Our son and I headed back to our site to pick up our fishing gear to see if we could catch something for lunch. We didn't get any bites so we headed back for lunch. We spent much of the afternoon hanging around the site, reading, improving our knot tying skills and just generally being lazy. We did some more fishing late in the afternoon and caught a couple of small fish. We decided it would be best to let them grow some more so we put them back.

Knot Tying in the Hammock (Along With Some Silliness)

Leave it to the 6 Year Old to Turn a Hammock Into a Swing

Great Spot for Story Time

Another Great Spot for Reading
 After dinner and getting everything cleaned up, I headed out for a paddle while the others chose to do some more reading. There were fish jumping everywhere. It was amazing. On my way back I spotted a bald eagle that flew right past the island we were staying on. I wasn't the only one who spotted it. The two loons on the lake (one on either end) were giving out their warning calls.

Another Great Sunset
Day 4
Today wasn't meant to be a long day distance wise. The plan was to paddle to the portage from Serpentine to North Rathbun, do the portage, paddle across North Rathbun, down the creek and then do the short portage into Rathbun.

Headed for the Portage
 The only hiccup with the plan for the day might be the 1415m portage from Serpentine into North Rathbun. This would be the longest portage we've done (other than on day trips when we didn't have much stuff). It started with a very steep uphill section and finished with a long gradual downhill. I got everyone setup to go, then set them on their way and then carried the rest of our stuff along the first 150m of the trail to get to the top of the hill. I eventually caught up to our older daughter who had stopped (about 600 m from the end) to battle some of the bugs that had been following her. I didn't meet the other kids until the end of the portage. They had no troubles at all (other than the bugs, but there was a strong breeze at the end of the portage that was helping). Sarah and I went back for the rest of the stuff and finished in good time. It felt good to get on the water again. We had lunch in the canoes, letting the wind blow us where it wanted to. We took some time to explore the marshy area between campsites 211 and 212 but discovered that the water was quite shallow and muddy. We backed out quickly for fear of getting stuck. We also spent a few minutes looking for the remains of a tramway in the area, but we had no luck locating them. North Rathbun is a beautiful lake (our older daughter pointed out that I said that about most of the lakes that we visited).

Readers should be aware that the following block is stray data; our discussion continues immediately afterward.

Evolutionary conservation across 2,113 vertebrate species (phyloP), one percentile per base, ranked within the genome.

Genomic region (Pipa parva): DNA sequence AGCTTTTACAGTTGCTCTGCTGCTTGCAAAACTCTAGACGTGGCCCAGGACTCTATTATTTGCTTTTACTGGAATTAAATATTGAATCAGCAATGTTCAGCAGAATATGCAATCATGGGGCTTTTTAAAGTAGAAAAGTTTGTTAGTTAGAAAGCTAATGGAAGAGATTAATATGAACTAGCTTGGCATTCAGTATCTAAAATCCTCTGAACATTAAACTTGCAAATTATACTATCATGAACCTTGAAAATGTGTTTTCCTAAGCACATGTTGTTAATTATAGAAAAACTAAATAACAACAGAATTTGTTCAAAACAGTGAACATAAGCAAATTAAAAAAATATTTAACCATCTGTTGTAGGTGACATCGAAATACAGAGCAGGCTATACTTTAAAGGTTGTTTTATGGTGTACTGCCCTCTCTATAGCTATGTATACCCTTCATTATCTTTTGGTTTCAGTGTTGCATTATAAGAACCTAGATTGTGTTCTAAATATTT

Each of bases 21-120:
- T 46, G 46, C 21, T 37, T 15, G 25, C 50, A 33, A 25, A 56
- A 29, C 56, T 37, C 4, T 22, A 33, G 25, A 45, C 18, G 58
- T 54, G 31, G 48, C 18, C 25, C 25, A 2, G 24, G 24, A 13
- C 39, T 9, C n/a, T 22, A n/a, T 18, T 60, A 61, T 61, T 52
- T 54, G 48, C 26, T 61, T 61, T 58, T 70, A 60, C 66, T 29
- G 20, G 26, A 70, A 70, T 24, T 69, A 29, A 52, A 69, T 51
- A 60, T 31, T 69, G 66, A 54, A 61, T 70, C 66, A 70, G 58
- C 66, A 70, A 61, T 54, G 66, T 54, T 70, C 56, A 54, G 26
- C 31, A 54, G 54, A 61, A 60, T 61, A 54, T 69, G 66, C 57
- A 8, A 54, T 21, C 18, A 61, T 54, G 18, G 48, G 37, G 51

The rest of the journey was easy and uneventful. It was getting very hot again and we were all looking forward to cooling off in the lake. The water was so refreshing. 

After swimming we did some fishing. We had a few bites but didn't catch anything until we tried again later in the evening. Again all the fish we caught were small.

Site 202 From the Water

Another Incredible Sunset
Day 5
We had a slow start to the day. We slept in and we were in no hurry to get going. While we packed up we were visited by the wardens again. This was the third time in five days our permit was checked. We figure that's more than all other trips combined. It's great to see such a strong presence in the park.

The paddle to the portage into Anstruther was easy as was the portage. Our youngest daughter wanted to visit the waterfall again so we did that then got on the water. We had lunch on the water and made our way back to the access point.

We had an incredible five days out in the wilderness. It's so nice to be able to spend so much quality time as a family exploring and challenging ourselves. The only thing left to do was to bask in our bug bites, sore muscles and long lasting memories. 

Until next time Kawartha Highlands!

Saturday, March 2, 2019

Family Day Weekend In Algonquin

I'm pretty sure that Family Day is now my favourite holiday of the year. It's not commercialized (yet) and there's no reason to do anything but spend time with the family. This year I decided to take the Thursday and Friday before the weekend off so that we could have a five day winter camping trip in Algonquin Park.